Strikes by nurses and midwives look inevitable as Finance Minister Paschal Donohoe poured cold water on their pay demands.
Mr Donohoe took a hardline with the nursing unions as he insisted the Government will stand by the terms of the current public service wage agreement, which already commits to wage hikes.
Nurses have voted overwhelmingly for strike action to get extra pay rises.
Strike action poses the risk of having their pay rises delayed, a freeze on increments and withdrawal of a deal for recent recruits worth over €3,000 each.
Speaking on RTÉ's 'Today with Miriam' on Radio One, Mr Donohoe said: "We have a collective agreement now with all of our unions in relation to around €18bn of taxpayers' money every year. What I cannot let happen is I cannot let that agreement unravel... this is an agreement that we have to maintain and we will."
The minister pledged that the Government will continue to engage with nursing unions, but underlined that his message on preventing the current deal from unravelling was "really clear".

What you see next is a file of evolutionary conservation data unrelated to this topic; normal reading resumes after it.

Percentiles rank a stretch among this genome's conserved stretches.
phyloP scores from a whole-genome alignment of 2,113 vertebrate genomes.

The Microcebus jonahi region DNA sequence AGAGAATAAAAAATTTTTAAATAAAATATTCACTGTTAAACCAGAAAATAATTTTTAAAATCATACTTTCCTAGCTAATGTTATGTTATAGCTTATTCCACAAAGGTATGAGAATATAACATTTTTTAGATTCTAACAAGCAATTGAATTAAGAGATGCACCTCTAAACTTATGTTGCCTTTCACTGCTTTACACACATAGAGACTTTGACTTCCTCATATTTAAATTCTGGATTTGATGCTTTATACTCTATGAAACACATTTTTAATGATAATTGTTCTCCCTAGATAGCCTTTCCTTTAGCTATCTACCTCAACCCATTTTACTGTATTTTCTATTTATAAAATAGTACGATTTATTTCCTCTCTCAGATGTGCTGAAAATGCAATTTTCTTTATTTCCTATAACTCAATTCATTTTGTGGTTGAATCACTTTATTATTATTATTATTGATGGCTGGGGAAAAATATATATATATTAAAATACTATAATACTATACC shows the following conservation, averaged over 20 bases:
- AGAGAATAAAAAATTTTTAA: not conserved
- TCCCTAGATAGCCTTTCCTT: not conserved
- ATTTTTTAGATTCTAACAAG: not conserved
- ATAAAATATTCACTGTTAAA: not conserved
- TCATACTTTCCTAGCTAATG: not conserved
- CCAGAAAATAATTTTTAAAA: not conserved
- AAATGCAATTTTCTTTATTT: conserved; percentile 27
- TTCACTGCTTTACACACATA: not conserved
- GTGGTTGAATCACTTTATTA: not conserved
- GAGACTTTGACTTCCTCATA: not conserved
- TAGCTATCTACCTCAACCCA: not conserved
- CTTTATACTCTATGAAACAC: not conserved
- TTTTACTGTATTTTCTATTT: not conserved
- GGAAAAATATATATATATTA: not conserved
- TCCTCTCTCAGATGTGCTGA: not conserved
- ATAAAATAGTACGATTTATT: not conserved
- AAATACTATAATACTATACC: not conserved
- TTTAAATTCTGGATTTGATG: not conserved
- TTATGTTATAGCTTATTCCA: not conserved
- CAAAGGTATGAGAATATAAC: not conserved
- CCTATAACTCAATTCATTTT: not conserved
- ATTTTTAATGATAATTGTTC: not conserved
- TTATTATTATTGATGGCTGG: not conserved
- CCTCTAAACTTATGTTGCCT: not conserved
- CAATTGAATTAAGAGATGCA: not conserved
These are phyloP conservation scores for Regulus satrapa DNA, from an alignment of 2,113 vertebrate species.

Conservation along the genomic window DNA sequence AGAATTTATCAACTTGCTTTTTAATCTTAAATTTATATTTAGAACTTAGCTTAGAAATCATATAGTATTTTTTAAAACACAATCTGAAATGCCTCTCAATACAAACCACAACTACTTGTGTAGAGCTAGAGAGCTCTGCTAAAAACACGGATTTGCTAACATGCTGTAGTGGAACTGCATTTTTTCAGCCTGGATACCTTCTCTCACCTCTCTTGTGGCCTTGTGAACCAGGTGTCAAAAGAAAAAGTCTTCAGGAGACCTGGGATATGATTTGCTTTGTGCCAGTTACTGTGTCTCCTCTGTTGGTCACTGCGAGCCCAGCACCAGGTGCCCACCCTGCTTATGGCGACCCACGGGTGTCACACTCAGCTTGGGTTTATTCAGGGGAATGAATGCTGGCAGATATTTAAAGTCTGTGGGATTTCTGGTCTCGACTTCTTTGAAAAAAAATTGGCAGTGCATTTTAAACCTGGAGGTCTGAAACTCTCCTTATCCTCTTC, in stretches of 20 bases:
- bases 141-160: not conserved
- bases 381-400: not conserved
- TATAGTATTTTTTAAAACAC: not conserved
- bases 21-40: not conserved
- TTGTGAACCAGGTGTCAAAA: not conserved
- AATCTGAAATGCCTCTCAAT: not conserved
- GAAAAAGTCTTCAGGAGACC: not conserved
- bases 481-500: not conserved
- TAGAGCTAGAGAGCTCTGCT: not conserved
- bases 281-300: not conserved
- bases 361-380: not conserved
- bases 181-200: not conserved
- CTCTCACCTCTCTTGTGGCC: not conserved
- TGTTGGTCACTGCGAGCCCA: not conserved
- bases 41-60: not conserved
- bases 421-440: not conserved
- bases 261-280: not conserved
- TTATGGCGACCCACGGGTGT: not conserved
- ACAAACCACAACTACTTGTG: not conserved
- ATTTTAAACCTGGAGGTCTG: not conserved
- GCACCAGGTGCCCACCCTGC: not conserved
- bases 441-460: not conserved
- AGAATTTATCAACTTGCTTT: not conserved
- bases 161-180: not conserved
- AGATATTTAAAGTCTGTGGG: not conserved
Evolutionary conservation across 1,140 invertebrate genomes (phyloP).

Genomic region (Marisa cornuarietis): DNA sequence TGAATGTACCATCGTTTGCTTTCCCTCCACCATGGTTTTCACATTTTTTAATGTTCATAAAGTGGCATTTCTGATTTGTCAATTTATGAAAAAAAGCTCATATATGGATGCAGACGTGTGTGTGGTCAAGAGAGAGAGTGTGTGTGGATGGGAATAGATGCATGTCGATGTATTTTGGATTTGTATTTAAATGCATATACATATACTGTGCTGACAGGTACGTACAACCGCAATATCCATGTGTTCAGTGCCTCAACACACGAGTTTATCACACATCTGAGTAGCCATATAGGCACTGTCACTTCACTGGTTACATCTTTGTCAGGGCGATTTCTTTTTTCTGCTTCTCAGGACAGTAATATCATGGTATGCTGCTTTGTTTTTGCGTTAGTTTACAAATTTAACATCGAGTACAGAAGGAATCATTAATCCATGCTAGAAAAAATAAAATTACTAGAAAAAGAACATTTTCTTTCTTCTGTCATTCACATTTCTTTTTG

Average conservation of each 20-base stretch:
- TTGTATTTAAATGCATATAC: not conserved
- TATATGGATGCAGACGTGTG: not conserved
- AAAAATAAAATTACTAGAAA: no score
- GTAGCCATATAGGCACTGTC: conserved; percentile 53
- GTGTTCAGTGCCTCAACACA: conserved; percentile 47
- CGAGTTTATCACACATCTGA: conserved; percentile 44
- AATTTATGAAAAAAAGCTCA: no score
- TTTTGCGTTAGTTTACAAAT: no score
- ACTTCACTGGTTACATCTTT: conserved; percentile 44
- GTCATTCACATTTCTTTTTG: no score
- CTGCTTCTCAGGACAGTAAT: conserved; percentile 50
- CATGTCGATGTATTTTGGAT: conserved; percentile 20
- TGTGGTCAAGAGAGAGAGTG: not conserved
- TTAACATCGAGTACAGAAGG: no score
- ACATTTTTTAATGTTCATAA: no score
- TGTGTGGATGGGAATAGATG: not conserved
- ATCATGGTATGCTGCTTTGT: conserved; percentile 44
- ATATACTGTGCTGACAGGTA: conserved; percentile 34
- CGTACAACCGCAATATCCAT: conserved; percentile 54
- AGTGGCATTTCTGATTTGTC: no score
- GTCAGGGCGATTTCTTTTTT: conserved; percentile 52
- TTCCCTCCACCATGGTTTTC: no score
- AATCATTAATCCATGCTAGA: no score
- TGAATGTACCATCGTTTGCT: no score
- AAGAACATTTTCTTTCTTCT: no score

The Government has offered nurses a €20m pay package - but these increases would only apply to specialised grades.
The nurses want equal pay with professional grades, including radiographers and physiotherapists, and claim there is a recruitment crisis due to low wages.
Reacting to Mr Donohoe's comments, general secretary of the INMO Phil Ní Sheaghdha said it was important that the Government works to avert a strike "by engaging directly with nurses and midwives to sort this out".
She added: "The INMO has already stated that this can be dealt with within the Public Service Stability Agreement."
The executive councils of the Irish Nurses and Midwives Organisation and Psychiatric Nurses Association will decide next steps in the coming week.